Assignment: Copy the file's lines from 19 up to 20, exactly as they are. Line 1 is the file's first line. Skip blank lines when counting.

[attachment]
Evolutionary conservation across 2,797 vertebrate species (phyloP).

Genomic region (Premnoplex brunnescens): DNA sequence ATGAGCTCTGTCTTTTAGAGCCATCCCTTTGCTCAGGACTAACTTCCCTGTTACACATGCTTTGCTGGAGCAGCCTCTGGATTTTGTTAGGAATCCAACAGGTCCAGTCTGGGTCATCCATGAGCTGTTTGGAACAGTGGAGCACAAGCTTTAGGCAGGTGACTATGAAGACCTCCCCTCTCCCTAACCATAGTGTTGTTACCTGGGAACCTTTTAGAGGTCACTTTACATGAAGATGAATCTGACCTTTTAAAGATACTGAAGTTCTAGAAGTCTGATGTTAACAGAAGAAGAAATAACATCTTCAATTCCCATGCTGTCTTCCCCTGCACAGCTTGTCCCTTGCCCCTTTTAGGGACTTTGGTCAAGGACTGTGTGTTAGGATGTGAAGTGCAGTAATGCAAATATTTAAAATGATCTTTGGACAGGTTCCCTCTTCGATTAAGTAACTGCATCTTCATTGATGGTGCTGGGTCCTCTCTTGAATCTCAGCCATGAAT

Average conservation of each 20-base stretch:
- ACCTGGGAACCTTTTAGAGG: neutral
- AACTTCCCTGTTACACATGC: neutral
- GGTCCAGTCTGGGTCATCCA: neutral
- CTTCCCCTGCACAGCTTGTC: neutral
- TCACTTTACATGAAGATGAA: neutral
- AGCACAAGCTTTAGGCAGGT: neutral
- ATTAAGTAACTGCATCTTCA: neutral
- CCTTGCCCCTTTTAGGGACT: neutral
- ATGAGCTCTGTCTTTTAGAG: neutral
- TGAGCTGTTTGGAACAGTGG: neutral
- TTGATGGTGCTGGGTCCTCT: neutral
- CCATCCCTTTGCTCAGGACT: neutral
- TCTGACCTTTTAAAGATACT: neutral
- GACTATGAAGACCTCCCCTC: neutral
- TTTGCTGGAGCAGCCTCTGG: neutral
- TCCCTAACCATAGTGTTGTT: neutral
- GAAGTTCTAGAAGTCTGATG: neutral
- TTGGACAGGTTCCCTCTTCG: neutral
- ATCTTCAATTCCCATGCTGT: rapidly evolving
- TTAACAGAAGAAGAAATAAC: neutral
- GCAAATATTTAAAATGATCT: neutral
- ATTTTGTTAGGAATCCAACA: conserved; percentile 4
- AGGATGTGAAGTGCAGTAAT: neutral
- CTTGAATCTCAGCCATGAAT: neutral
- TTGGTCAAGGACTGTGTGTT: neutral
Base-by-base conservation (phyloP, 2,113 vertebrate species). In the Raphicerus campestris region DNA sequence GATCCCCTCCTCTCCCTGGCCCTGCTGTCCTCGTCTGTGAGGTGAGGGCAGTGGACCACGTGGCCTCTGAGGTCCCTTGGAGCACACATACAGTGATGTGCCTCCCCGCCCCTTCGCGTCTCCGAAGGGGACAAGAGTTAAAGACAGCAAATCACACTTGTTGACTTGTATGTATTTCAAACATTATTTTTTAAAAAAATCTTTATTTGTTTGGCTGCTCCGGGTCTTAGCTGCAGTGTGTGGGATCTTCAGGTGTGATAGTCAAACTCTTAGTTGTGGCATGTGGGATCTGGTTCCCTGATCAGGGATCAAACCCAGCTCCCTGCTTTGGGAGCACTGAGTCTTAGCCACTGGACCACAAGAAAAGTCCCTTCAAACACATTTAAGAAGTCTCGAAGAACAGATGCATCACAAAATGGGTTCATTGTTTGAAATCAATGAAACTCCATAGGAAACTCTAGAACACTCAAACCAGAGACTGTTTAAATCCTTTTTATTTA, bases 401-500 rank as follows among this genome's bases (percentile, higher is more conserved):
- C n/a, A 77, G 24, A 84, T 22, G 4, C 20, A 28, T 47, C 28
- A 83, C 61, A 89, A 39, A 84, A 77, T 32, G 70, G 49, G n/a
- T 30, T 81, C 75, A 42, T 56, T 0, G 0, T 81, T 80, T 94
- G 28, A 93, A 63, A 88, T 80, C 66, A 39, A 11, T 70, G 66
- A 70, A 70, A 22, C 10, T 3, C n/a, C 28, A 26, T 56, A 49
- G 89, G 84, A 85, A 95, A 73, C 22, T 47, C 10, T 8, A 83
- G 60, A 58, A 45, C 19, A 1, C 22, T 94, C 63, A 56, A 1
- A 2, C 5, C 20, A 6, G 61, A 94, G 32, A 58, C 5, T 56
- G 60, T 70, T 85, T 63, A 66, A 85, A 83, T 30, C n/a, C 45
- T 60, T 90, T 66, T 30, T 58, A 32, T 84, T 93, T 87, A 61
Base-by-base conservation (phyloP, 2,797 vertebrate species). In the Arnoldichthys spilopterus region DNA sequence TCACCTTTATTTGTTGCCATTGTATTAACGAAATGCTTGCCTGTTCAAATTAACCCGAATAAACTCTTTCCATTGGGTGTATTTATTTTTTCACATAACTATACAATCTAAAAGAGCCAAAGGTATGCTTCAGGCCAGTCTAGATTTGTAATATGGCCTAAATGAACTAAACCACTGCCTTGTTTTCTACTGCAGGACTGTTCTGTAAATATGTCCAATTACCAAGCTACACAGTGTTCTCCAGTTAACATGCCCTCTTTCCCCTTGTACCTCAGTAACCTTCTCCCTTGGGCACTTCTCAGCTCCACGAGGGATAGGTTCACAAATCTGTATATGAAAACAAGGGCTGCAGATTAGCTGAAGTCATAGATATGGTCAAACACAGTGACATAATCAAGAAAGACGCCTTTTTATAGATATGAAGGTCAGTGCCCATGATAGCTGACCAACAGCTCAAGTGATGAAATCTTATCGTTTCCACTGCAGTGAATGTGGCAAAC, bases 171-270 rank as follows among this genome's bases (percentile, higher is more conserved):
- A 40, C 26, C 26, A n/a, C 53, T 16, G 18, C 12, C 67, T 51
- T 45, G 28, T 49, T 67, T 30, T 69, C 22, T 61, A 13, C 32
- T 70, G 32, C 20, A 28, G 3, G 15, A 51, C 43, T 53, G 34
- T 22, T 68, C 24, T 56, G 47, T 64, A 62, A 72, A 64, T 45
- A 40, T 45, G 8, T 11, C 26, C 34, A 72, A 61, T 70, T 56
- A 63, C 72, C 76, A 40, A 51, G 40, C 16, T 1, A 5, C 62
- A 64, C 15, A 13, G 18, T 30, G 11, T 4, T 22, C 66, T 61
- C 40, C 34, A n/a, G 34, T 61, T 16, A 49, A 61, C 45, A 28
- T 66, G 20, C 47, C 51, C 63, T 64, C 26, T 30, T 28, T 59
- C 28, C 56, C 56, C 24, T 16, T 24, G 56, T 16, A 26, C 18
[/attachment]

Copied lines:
- TCCCTAACCATAGTGTTGTT: neutral
- GAAGTTCTAGAAGTCTGATG: neutral